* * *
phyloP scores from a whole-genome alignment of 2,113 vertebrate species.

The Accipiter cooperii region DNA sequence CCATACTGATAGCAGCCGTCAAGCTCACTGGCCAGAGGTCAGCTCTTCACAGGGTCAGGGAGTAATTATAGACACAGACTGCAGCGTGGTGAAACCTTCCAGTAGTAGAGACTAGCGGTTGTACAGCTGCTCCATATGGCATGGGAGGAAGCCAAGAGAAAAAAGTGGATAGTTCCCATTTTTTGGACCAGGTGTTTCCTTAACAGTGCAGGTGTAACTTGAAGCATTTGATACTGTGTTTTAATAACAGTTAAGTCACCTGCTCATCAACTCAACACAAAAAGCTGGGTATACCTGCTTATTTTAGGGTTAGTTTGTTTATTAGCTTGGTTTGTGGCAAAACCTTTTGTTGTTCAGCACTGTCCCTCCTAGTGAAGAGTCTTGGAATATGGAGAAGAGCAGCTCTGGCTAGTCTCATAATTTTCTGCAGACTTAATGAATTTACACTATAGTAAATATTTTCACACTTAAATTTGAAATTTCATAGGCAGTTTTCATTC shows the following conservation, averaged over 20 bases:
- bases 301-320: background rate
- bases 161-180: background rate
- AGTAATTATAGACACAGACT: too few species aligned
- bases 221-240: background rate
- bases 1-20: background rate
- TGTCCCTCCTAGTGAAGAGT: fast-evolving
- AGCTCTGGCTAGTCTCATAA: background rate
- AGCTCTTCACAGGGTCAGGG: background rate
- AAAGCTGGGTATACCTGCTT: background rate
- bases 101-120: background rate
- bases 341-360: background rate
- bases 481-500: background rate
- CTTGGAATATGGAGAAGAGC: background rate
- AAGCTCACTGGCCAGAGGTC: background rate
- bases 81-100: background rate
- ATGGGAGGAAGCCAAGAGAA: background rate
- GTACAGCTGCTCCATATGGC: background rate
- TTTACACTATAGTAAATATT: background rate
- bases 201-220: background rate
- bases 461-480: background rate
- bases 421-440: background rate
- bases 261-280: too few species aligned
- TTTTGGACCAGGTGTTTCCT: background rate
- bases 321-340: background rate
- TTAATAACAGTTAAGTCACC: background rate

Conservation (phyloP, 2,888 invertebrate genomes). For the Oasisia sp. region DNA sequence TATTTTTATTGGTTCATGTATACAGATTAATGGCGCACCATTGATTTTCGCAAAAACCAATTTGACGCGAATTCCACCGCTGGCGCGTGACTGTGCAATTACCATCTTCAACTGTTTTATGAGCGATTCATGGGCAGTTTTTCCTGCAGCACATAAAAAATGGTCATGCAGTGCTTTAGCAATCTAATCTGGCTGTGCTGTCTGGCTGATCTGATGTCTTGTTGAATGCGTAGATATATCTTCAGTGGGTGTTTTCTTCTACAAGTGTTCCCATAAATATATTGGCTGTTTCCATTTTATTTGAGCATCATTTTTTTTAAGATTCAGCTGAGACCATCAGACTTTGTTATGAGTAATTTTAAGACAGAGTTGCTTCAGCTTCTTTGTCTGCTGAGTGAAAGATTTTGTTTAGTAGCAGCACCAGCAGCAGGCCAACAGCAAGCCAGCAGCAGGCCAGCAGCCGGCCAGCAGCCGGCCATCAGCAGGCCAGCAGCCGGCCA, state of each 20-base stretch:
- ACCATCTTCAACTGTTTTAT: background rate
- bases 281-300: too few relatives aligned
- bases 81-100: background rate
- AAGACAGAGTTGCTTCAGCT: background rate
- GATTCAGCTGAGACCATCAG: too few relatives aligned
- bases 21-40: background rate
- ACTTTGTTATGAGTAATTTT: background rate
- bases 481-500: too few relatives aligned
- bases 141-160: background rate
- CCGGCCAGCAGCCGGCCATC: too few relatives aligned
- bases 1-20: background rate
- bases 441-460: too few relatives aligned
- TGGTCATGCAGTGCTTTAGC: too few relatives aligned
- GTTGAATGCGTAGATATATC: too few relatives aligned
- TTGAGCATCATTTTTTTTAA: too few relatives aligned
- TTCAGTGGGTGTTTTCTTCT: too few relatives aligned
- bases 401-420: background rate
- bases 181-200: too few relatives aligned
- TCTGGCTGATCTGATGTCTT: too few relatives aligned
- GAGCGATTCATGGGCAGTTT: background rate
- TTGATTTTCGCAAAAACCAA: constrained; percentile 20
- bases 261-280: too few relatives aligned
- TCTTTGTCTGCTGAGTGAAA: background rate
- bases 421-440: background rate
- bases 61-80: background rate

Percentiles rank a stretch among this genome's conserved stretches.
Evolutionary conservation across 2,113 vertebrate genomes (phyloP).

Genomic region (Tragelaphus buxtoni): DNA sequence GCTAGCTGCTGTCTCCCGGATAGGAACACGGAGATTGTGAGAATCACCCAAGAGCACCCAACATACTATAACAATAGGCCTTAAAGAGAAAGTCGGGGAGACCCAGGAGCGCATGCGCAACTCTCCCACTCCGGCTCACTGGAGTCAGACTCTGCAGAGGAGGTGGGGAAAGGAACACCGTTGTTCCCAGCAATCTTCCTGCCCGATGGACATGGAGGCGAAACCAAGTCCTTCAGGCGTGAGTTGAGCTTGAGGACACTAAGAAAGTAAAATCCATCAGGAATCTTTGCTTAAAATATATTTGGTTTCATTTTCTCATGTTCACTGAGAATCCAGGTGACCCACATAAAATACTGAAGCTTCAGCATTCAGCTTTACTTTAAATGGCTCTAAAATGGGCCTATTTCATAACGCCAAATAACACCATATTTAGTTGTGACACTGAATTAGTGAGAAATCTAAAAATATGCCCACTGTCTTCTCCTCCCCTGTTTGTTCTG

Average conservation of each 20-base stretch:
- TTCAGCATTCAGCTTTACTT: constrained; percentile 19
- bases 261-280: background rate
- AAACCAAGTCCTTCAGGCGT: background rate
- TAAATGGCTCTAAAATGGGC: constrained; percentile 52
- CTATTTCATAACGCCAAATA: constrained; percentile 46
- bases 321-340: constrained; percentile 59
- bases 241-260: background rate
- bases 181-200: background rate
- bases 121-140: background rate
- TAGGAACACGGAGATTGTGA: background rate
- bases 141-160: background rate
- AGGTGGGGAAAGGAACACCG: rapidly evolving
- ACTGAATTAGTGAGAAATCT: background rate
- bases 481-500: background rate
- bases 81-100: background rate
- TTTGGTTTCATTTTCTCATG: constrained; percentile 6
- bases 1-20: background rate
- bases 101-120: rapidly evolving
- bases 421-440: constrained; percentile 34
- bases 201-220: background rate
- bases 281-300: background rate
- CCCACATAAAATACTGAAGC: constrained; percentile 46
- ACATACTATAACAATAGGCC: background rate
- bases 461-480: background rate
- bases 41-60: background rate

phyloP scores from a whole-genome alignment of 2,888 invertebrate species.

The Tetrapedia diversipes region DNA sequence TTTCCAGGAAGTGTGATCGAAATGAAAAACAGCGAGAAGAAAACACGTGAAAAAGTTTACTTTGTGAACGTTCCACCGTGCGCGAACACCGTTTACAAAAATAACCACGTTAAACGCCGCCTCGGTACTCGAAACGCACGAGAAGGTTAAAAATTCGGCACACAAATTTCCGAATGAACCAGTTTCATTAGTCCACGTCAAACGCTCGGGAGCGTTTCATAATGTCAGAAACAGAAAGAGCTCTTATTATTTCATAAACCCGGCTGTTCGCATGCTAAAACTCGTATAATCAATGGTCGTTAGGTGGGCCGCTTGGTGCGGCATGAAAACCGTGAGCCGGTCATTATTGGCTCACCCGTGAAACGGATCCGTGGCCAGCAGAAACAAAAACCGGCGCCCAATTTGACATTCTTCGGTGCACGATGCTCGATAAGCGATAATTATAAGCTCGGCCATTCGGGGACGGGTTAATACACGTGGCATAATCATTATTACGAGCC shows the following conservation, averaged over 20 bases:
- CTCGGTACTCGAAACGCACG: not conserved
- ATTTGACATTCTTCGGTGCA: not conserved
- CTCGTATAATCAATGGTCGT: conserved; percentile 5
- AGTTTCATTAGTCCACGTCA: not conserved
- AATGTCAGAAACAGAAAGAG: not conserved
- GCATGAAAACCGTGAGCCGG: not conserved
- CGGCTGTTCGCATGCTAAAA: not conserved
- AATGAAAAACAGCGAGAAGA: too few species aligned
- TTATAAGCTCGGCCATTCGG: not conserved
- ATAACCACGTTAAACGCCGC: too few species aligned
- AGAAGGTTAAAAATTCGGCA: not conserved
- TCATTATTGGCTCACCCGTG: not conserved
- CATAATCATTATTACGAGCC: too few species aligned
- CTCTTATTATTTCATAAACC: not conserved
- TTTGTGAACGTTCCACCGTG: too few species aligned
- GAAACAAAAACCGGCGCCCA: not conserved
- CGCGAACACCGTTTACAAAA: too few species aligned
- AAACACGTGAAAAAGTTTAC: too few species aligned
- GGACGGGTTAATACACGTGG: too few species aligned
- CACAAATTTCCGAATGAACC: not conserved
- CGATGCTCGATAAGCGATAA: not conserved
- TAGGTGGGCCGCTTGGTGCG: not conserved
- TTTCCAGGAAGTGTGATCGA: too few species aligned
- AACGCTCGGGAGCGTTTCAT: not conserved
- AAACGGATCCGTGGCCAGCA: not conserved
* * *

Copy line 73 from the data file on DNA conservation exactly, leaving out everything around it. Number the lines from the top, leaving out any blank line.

- TTTGGTTTCATTTTCTCATG: constrained; percentile 6